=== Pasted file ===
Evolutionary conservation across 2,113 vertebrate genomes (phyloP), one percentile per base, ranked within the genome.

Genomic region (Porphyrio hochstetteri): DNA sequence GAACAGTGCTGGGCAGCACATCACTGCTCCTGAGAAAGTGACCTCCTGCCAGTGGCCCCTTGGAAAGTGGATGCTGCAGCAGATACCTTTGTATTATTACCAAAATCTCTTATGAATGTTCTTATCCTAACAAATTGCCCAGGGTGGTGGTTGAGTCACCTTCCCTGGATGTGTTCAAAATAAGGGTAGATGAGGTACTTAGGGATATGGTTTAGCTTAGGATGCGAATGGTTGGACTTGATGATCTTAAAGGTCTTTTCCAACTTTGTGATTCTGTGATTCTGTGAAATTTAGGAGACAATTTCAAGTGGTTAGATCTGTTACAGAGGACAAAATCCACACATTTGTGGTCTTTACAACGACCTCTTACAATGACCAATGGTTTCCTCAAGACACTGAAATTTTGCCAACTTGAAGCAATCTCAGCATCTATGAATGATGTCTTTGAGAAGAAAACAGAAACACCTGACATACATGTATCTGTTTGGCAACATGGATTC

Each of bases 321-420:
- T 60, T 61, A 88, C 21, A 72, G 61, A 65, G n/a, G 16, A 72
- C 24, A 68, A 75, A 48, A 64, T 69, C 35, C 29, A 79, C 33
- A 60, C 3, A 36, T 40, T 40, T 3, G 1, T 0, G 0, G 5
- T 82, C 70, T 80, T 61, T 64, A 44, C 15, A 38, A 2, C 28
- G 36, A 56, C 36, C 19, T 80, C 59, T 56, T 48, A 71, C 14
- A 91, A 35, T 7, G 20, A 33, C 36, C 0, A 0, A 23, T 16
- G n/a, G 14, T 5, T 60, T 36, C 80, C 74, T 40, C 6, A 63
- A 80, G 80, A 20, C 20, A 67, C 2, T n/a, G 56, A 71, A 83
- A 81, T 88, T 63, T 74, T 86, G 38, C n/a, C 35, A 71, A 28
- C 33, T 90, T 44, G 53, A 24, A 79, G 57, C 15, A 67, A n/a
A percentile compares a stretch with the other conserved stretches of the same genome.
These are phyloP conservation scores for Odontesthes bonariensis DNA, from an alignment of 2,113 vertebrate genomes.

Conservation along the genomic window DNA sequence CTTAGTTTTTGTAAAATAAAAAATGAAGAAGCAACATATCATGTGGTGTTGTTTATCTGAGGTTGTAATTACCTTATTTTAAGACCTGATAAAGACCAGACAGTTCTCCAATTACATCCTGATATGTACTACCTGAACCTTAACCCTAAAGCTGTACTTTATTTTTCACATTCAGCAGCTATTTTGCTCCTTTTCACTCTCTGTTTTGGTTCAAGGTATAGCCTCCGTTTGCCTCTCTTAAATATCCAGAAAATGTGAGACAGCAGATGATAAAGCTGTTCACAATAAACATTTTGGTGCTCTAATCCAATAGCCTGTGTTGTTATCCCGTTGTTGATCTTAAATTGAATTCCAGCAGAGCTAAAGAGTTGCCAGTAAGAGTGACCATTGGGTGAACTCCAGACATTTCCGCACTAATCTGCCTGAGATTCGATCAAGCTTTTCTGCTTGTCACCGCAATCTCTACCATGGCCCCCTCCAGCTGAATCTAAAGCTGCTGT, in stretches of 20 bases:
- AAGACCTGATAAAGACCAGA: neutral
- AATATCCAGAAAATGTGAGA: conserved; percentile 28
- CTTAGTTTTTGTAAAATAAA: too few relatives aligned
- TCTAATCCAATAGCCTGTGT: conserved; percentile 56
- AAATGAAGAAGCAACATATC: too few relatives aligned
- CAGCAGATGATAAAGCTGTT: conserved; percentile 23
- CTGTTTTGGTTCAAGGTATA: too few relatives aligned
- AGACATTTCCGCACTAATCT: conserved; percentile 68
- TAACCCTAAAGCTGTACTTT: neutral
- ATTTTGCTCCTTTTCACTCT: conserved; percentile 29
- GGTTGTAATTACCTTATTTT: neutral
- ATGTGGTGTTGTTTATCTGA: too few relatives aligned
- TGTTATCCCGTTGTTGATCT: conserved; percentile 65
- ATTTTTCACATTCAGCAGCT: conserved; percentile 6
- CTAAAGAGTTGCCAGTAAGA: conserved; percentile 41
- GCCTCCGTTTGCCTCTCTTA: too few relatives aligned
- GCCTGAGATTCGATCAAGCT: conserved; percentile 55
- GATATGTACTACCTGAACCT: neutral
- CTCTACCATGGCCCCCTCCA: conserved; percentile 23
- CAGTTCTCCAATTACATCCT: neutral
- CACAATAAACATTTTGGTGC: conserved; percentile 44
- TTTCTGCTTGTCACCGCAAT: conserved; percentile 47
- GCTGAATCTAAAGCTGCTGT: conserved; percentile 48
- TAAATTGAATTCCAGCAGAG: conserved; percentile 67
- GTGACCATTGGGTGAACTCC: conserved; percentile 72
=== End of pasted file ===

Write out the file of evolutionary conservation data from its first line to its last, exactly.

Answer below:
Evolutionary conservation across 2,113 vertebrate genomes (phyloP), one percentile per base, ranked within the genome.

Genomic region (Porphyrio hochstetteri): DNA sequence GAACAGTGCTGGGCAGCACATCACTGCTCCTGAGAAAGTGACCTCCTGCCAGTGGCCCCTTGGAAAGTGGATGCTGCAGCAGATACCTTTGTATTATTACCAAAATCTCTTATGAATGTTCTTATCCTAACAAATTGCCCAGGGTGGTGGTTGAGTCACCTTCCCTGGATGTGTTCAAAATAAGGGTAGATGAGGTACTTAGGGATATGGTTTAGCTTAGGATGCGAATGGTTGGACTTGATGATCTTAAAGGTCTTTTCCAACTTTGTGATTCTGTGATTCTGTGAAATTTAGGAGACAATTTCAAGTGGTTAGATCTGTTACAGAGGACAAAATCCACACATTTGTGGTCTTTACAACGACCTCTTACAATGACCAATGGTTTCCTCAAGACACTGAAATTTTGCCAACTTGAAGCAATCTCAGCATCTATGAATGATGTCTTTGAGAAGAAAACAGAAACACCTGACATACATGTATCTGTTTGGCAACATGGATTC

Each of bases 321-420:
- T 60, T 61, A 88, C 21, A 72, G 61, A 65, G n/a, G 16, A 72
- C 24, A 68, A 75, A 48, A 64, T 69, C 35, C 29, A 79, C 33
- A 60, C 3, A 36, T 40, T 40, T 3, G 1, T 0, G 0, G 5
- T 82, C 70, T 80, T 61, T 64, A 44, C 15, A 38, A 2, C 28
- G 36, A 56, C 36, C 19, T 80, C 59, T 56, T 48, A 71, C 14
- A 91, A 35, T 7, G 20, A 33, C 36, C 0, A 0, A 23, T 16
- G n/a, G 14, T 5, T 60, T 36, C 80, C 74, T 40, C 6, A 63
- A 80, G 80, A 20, C 20, A 67, C 2, T n/a, G 56, A 71, A 83
- A 81, T 88, T 63, T 74, T 86, G 38, C n/a, C 35, A 71, A 28
- C 33, T 90, T 44, G 53, A 24, A 79, G 57, C 15, A 67, A n/a
A percentile compares a stretch with the other conserved stretches of the same genome.
These are phyloP conservation scores for Odontesthes bonariensis DNA, from an alignment of 2,113 vertebrate genomes.

Conservation along the genomic window DNA sequence CTTAGTTTTTGTAAAATAAAAAATGAAGAAGCAACATATCATGTGGTGTTGTTTATCTGAGGTTGTAATTACCTTATTTTAAGACCTGATAAAGACCAGACAGTTCTCCAATTACATCCTGATATGTACTACCTGAACCTTAACCCTAAAGCTGTACTTTATTTTTCACATTCAGCAGCTATTTTGCTCCTTTTCACTCTCTGTTTTGGTTCAAGGTATAGCCTCCGTTTGCCTCTCTTAAATATCCAGAAAATGTGAGACAGCAGATGATAAAGCTGTTCACAATAAACATTTTGGTGCTCTAATCCAATAGCCTGTGTTGTTATCCCGTTGTTGATCTTAAATTGAATTCCAGCAGAGCTAAAGAGTTGCCAGTAAGAGTGACCATTGGGTGAACTCCAGACATTTCCGCACTAATCTGCCTGAGATTCGATCAAGCTTTTCTGCTTGTCACCGCAATCTCTACCATGGCCCCCTCCAGCTGAATCTAAAGCTGCTGT, in stretches of 20 bases:
- AAGACCTGATAAAGACCAGA: neutral
- AATATCCAGAAAATGTGAGA: conserved; percentile 28
- CTTAGTTTTTGTAAAATAAA: too few relatives aligned
- TCTAATCCAATAGCCTGTGT: conserved; percentile 56
- AAATGAAGAAGCAACATATC: too few relatives aligned
- CAGCAGATGATAAAGCTGTT: conserved; percentile 23
- CTGTTTTGGTTCAAGGTATA: too few relatives aligned
- AGACATTTCCGCACTAATCT: conserved; percentile 68
- TAACCCTAAAGCTGTACTTT: neutral
- ATTTTGCTCCTTTTCACTCT: conserved; percentile 29
- GGTTGTAATTACCTTATTTT: neutral
- ATGTGGTGTTGTTTATCTGA: too few relatives aligned
- TGTTATCCCGTTGTTGATCT: conserved; percentile 65
- ATTTTTCACATTCAGCAGCT: conserved; percentile 6
- CTAAAGAGTTGCCAGTAAGA: conserved; percentile 41
- GCCTCCGTTTGCCTCTCTTA: too few relatives aligned
- GCCTGAGATTCGATCAAGCT: conserved; percentile 55
- GATATGTACTACCTGAACCT: neutral
- CTCTACCATGGCCCCCTCCA: conserved; percentile 23
- CAGTTCTCCAATTACATCCT: neutral
- CACAATAAACATTTTGGTGC: conserved; percentile 44
- TTTCTGCTTGTCACCGCAAT: conserved; percentile 47
- GCTGAATCTAAAGCTGCTGT: conserved; percentile 48
- TAAATTGAATTCCAGCAGAG: conserved; percentile 67
- GTGACCATTGGGTGAACTCC: conserved; percentile 72